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LGBT+ history month
Pride flag is about unity in struggle
Rachel Gambling, Essex socialist party
'Rainbow capitalism' is the term given to the corporate bandwagon-jumping of brands using the iconic gay pride symbol - the rainbow flag - to decorate their products during 'Pride season'. In 2017 Skittles chose to "give the rainbow" back to the community by selling white sweets instead of their usual multi-coloured ones.
While the notion of white Skittles might be riveting for some, this and widespread 'rainbow washing' is a hollow attempt at trying to cover up big businesses' true intentions: to sell more products during a period that is meant to commemorate the Stonewall riots and the rainbow symbol that is about the true, diverse, working-class history of LGBTQ+ struggle.
Corporations never address the real history behind Pride, but nor does the British education system. Only last year did the government decide it should be compulsory to teach LGBTQ+ inclusive Relationships and Sex Education (RSE) in schools. But at the same time they banned the use of anti-capitalist materials within the curriculum.
To understand the history behind LGBTQ+ oppression, and why (in pre-Covid times) people protest, march and party in the streets of Soho and across the world, it is essential to have some understanding of the struggles that have taken place, including the 1969 Stonewall riots. It is impossible for the true lessons to be drawn from these events without looking at the links between the oppression of LGBT+ people and capitalism and class society.
There are attempts by the capitalist-owned media to re-write history and undermine our collective memory, including of Stonewall.
Like Pride, the Stonewall story has become commercialised and sanitised. The involvement of queer and trans people of colour, poor queers, and non-queer people of colour is often obscured.
But this was also the period of the civil rights movement and the anti-Vietnam war protests in the US. In France, the May revolutionary strike movement had taken place the year before.
The class divisions within the LGBT+ population were highlighted to an extent by these events. Richer LGBT+ people were reported to "characterise the events at Stonewall as 'regrettable,' as the demented carryings-on of 'stoned, tacky queens' - precisely those elements in the gay world from whom they had long disassociated themselves."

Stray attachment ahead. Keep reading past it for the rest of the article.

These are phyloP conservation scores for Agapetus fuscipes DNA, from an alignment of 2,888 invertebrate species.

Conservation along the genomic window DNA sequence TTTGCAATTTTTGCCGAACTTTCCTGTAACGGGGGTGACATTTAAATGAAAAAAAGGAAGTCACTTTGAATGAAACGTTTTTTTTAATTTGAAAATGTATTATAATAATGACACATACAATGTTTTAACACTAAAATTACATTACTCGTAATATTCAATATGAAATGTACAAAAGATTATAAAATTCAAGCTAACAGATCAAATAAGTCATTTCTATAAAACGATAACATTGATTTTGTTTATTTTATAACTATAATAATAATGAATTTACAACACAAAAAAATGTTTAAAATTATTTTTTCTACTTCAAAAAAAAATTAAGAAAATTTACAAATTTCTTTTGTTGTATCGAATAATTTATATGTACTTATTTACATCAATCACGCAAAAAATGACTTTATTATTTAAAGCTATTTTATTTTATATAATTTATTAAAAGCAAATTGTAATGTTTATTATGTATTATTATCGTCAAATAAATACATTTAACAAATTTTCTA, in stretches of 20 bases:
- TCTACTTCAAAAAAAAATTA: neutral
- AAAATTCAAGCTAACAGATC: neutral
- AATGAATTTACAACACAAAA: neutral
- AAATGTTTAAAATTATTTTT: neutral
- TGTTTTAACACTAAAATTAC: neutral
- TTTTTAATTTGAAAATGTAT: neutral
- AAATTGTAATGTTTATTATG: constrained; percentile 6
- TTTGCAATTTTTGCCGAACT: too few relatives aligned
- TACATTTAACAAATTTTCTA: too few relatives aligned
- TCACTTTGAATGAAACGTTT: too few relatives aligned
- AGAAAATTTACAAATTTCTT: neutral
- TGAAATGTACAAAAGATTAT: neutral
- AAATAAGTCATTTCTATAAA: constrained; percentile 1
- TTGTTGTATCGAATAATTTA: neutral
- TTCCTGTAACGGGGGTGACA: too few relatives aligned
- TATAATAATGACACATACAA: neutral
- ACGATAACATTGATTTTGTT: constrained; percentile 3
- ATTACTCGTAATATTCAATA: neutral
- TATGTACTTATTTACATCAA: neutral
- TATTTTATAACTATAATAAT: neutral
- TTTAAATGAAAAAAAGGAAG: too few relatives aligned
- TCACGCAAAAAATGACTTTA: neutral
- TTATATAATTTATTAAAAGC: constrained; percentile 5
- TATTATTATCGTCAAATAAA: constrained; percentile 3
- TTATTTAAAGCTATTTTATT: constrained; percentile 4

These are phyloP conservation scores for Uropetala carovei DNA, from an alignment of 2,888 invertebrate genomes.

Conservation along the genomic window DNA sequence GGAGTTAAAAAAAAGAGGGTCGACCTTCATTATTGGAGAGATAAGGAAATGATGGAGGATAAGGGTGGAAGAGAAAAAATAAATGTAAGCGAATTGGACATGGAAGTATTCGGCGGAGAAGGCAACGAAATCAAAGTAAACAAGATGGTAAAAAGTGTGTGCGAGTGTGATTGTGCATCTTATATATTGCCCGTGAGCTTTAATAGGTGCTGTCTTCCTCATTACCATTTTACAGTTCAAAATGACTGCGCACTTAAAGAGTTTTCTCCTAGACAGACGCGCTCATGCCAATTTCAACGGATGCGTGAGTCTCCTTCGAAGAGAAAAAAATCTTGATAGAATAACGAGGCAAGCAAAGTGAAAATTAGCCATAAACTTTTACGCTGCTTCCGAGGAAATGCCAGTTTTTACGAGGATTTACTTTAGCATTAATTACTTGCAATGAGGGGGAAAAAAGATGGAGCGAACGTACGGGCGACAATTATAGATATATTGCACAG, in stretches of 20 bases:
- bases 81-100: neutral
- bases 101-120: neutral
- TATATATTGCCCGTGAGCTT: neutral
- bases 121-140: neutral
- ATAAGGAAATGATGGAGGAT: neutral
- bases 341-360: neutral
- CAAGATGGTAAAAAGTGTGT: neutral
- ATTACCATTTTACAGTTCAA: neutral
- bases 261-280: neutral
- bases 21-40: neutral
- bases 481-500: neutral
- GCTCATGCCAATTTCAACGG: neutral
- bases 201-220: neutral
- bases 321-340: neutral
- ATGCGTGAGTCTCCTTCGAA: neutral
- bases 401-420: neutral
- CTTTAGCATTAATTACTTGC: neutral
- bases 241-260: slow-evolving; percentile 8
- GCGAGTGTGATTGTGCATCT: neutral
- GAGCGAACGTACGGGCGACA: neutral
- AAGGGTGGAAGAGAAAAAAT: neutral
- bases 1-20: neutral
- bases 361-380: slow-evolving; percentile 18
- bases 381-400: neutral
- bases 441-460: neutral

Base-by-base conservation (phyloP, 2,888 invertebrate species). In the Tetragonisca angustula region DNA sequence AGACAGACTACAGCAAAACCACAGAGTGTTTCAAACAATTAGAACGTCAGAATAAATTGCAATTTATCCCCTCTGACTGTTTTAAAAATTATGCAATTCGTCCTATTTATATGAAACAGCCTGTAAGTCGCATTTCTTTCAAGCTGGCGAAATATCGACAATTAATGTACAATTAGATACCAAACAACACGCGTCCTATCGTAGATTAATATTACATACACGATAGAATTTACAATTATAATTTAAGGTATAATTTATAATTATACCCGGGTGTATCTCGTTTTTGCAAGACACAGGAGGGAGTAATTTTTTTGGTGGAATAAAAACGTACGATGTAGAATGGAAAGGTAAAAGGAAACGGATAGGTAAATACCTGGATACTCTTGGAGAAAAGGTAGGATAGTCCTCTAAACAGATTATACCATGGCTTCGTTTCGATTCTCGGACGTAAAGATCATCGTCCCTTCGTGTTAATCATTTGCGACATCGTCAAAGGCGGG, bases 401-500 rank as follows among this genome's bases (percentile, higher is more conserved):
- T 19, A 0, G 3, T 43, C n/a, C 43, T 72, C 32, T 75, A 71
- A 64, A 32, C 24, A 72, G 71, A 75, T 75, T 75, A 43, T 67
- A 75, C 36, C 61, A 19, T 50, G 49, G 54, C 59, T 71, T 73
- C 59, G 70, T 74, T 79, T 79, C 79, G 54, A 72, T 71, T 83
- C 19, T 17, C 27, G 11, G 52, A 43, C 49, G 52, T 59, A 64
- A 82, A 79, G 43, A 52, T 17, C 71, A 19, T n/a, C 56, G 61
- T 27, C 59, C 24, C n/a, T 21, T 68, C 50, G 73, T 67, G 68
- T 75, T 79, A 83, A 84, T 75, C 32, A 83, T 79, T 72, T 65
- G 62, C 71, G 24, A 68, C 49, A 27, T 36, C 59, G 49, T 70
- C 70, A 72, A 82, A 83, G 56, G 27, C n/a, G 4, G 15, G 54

Many people are unaware that the Stonewall Inn was a bar in New York owned by the mafia. Marc Stein reported: "Most of its patrons were working- and middle-class whites in their teens, twenties, and thirties, but there was a significant presence of African Americans and Latinos as well. Gay men, drag queens, street queens, transsexuals, sex workers, and others who transgressed gender and sexual norms frequented the bar, as did a small number of lesbians.
The riots were an outburst of stored-up anger. They also marked a watershed moment in the public visibility of LGBT+ repression and conflict, and a wave of organisation and political struggle followed.
The Gay Liberation Front (GLF) was quickly formed, directly challenging politicians, the police and media on LGBTphobia on a regular basis. The GLF had anti-capitalist, anti-racist and anti-establishment politics.
STAR, the Street Transvestite Action Revolutionaries, was founded by Sylvia Rivera and Marsha P. Johnson.
If the Stonewall riots are reclaimed from corporations profiting from rainbow capitalism during Pride, and instead reintroduced into collective memory as a show of unity between the working class against police brutality, there is an opportunity to use it as a chance to unite not just the queer community, but the black community, and the wider working class too.
Improving our knowledge on queer history and the organisations and individuals who contributed to these revolutionary moments can allow for greater solidarity against capitalism.
- National meeting for LGBT+ members of the Socialist Party
- Sunday 14 March, 2-5pm
- Contact your branch secretary for the details
In The Socialist 24 February 2021:
What we think
Lessons from history
LGBT+ history month